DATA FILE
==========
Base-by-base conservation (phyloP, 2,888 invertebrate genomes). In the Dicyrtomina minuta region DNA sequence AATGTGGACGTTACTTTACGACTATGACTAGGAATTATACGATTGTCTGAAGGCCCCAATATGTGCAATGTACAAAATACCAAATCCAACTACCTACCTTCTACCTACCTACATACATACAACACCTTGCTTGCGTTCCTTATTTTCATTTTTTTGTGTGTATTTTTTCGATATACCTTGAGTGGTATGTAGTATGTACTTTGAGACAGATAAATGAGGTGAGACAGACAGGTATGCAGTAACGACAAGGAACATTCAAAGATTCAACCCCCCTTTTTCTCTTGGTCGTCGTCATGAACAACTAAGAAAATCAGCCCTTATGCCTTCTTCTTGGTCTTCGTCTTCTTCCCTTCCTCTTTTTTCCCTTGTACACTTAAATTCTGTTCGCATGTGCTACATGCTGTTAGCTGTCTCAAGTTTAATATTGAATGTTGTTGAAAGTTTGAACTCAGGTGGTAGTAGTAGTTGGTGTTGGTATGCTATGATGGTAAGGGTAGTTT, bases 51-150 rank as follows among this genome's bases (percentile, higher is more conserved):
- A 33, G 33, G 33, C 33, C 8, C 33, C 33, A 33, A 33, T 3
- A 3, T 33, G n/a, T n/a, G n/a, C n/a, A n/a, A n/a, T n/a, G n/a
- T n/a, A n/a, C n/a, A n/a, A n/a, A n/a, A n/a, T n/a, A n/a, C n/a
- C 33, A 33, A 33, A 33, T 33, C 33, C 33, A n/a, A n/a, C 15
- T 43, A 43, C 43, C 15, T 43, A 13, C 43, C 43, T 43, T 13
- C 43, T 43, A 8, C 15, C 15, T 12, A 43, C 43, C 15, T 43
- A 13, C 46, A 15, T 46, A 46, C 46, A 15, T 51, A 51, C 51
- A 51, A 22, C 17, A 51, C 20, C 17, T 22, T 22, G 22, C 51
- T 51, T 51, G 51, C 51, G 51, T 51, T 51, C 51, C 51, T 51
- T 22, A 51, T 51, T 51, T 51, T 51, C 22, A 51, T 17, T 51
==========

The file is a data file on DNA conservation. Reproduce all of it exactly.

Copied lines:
Base-by-base conservation (phyloP, 2,888 invertebrate genomes). In the Dicyrtomina minuta region DNA sequence AATGTGGACGTTACTTTACGACTATGACTAGGAATTATACGATTGTCTGAAGGCCCCAATATGTGCAATGTACAAAATACCAAATCCAACTACCTACCTTCTACCTACCTACATACATACAACACCTTGCTTGCGTTCCTTATTTTCATTTTTTTGTGTGTATTTTTTCGATATACCTTGAGTGGTATGTAGTATGTACTTTGAGACAGATAAATGAGGTGAGACAGACAGGTATGCAGTAACGACAAGGAACATTCAAAGATTCAACCCCCCTTTTTCTCTTGGTCGTCGTCATGAACAACTAAGAAAATCAGCCCTTATGCCTTCTTCTTGGTCTTCGTCTTCTTCCCTTCCTCTTTTTTCCCTTGTACACTTAAATTCTGTTCGCATGTGCTACATGCTGTTAGCTGTCTCAAGTTTAATATTGAATGTTGTTGAAAGTTTGAACTCAGGTGGTAGTAGTAGTTGGTGTTGGTATGCTATGATGGTAAGGGTAGTTT, bases 51-150 rank as follows among this genome's bases (percentile, higher is more conserved):
- A 33, G 33, G 33, C 33, C 8, C 33, C 33, A 33, A 33, T 3
- A 3, T 33, G n/a, T n/a, G n/a, C n/a, A n/a, A n/a, T n/a, G n/a
- T n/a, A n/a, C n/a, A n/a, A n/a, A n/a, A n/a, T n/a, A n/a, C n/a
- C 33, A 33, A 33, A 33, T 33, C 33, C 33, A n/a, A n/a, C 15
- T 43, A 43, C 43, C 15, T 43, A 13, C 43, C 43, T 43, T 13
- C 43, T 43, A 8, C 15, C 15, T 12, A 43, C 43, C 15, T 43
- A 13, C 46, A 15, T 46, A 46, C 46, A 15, T 51, A 51, C 51
- A 51, A 22, C 17, A 51, C 20, C 17, T 22, T 22, G 22, C 51
- T 51, T 51, G 51, C 51, G 51, T 51, T 51, C 51, C 51, T 51
- T 22, A 51, T 51, T 51, T 51, T 51, C 22, A 51, T 17, T 51